A person or organization can usually put a lien on a home any time a person fails to take care of a debt. This includes cases of unpaid taxes, child support and some marital actions. Doing so usually requires giving the homeowner notice and filing paperwork with local authorities, however, and it's usually not possible to sell the property without a formal court judgment first.
A lien is the legal term for the right of one party to sell property that belongs to someone else. When a homeowner has one of these claims against his house, it can create serious problems, such as making it harder to find a buyer or to refinance. Some individuals also end up turned out of their homes.
In most cases, when someone owes any kind of debt acquired through borrowing, not paying for goods or services or from previous legal judgments, the person or organization owed can take him to court. If the judge finds in favor of the plaintiff, he might put a lien on the debtor's home. The plaintiff then may sell the property if the debtor can't bring his account current, giving any extra funds from the sale back to the homeowner.
Typically, a judge tries to arrange alternative ways to erase debts, such as wage garnishment, because often the value of the property exceeds the amount on the homeowner's delinquent account. A court doesn't want to sell a home worth $300,000 US Dollars (USD) for a debt of only $10,000 USD, for example, but it will do so if the property truly is the only thing of value the homeowner has and no other options are available. Additionally, plaintiffs are not always limited to one recovery method once they receive a judgment in a lawsuit, so if the amount owed is big enough, they might go after things like the debtor's car in addition to the home.
Mortgage agreements are perhaps the most common sources of home liens within the larger judgment category. When a person borrows money to buy a home, the lending institution places a claim on it until the mortgage is paid in full. If the homeowner doesn't keep up with payments, the lender might try to foreclose and take the property. The situation is similar when a homeowner takes out a second mortgage or home equity line of credit.
A government may put a legal claim on a home in some cases. It typically resorts to this when people owe local, state or federal taxes and other methods of payment collection haven't been successful. The tax office might assess additional penalties, fees and interest on top of trying to get the property. In the United States, the Internal Revenue Service is responsible for the enforcement of tax payment and the placement of liens.
When a person has not paid his property taxes and his home also has a current mortgage, the lender often steps up and pays the balance. As an entity with a financial interest in the house, the bank would rather do this than see it sold. It adds the amount of tax paid to the mortgage balance, however, so the homeowner still has to deal with the delinquency eventually.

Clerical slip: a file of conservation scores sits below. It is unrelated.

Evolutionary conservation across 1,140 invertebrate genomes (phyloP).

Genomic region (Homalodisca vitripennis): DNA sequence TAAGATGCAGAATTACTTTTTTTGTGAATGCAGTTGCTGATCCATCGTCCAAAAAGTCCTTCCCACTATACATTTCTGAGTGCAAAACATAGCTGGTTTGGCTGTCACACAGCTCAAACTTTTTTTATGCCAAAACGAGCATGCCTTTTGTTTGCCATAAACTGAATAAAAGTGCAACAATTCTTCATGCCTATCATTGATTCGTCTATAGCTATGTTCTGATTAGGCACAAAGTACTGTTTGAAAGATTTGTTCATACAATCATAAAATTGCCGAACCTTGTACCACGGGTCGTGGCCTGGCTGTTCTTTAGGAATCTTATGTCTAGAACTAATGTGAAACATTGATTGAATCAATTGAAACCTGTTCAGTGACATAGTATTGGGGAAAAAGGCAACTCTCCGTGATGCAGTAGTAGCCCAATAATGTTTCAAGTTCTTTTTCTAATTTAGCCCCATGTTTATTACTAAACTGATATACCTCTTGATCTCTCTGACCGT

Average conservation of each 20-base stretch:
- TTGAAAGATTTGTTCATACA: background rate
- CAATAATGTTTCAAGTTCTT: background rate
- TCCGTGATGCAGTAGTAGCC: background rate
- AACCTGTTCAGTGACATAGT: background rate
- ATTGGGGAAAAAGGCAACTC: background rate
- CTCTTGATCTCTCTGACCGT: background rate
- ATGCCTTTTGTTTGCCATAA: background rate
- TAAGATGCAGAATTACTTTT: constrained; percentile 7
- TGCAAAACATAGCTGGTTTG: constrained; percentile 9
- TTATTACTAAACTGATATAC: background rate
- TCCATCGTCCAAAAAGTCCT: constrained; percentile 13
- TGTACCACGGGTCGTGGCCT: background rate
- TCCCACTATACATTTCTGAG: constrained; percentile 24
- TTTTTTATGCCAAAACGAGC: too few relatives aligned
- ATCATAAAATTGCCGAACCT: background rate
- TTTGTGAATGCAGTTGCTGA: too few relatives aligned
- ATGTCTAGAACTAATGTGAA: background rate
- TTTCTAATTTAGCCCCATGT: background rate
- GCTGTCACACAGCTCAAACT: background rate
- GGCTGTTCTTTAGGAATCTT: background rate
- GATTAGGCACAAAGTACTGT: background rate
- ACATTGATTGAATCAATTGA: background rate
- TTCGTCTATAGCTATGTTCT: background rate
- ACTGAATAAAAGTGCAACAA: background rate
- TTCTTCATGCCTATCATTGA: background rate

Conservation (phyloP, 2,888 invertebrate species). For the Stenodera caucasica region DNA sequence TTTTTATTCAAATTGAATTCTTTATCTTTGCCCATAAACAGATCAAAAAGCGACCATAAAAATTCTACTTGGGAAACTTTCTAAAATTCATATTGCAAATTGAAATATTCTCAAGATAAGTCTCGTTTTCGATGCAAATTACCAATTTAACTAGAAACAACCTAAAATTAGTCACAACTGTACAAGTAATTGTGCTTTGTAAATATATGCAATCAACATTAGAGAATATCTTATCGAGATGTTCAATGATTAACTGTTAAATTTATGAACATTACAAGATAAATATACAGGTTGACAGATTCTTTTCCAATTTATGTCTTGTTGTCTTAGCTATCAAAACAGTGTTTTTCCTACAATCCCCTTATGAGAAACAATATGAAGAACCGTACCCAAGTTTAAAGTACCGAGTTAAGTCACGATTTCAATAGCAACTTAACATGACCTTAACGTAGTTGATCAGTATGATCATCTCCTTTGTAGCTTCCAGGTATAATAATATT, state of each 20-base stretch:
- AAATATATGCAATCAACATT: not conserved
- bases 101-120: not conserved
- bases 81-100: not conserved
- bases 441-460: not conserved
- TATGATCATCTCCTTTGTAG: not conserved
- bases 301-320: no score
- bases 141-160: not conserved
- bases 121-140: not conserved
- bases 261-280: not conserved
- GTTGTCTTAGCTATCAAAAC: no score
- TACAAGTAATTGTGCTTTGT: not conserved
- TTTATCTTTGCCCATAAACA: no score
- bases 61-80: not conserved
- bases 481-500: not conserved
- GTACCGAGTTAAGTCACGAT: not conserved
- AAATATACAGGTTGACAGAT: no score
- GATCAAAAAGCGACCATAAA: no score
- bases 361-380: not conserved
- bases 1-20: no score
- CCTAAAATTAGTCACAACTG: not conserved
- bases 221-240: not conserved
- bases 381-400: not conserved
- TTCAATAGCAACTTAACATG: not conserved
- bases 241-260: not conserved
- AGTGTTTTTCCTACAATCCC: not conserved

If a person works with a contractor, such as an electrician or a plumber, and doesn't pay his bill, the contractor can place a mechanic's lien on the debtor's home. Some people authorize this when they make payment arrangements on large improvement projects. Many times, workers won't try to take the property by going to court, but because the claim technically is still valid, it restricts the homeowner's property and financial options.
Courts may allow a person to put a claim on someone's house in two major domestic instances. The first is if the homeowner owes a significant amount in child support. The second is during marital actions in which one spouse wants the lien in order to cover attorney costs. This happens only when the home is legally viewed as community property, and if it is granted, it doesn't effect the other spouse's interest in the home.
Points to Consider
Securing rights on a home requires that a person or organization go through the proper legal channels, which usually means giving the debtor formal notice of the intent to file paperwork with the proper local authority. The filer also usually has to publish the claim, alerting the public to his rights. This sequence, along with the fact that enforcement typically requires going to court, makes it quite rare that anyone would be in danger of losing their home because they weren't aware of their obligations.
Sometimes, a homeowner ends up with multiple filings against his property. In this case, current laws determine which entity gets priority. Ones that take precedence are known as superior, while secondary claims are called junior.
This kind of legal action connects to bad debt and, therefore, can cause a person's credit score to drop. As with repeat bankruptcies, having multiple claims is worse than having a single one. It is to a person's financial benefit to do all he can to get his credit back in good standing in these cases.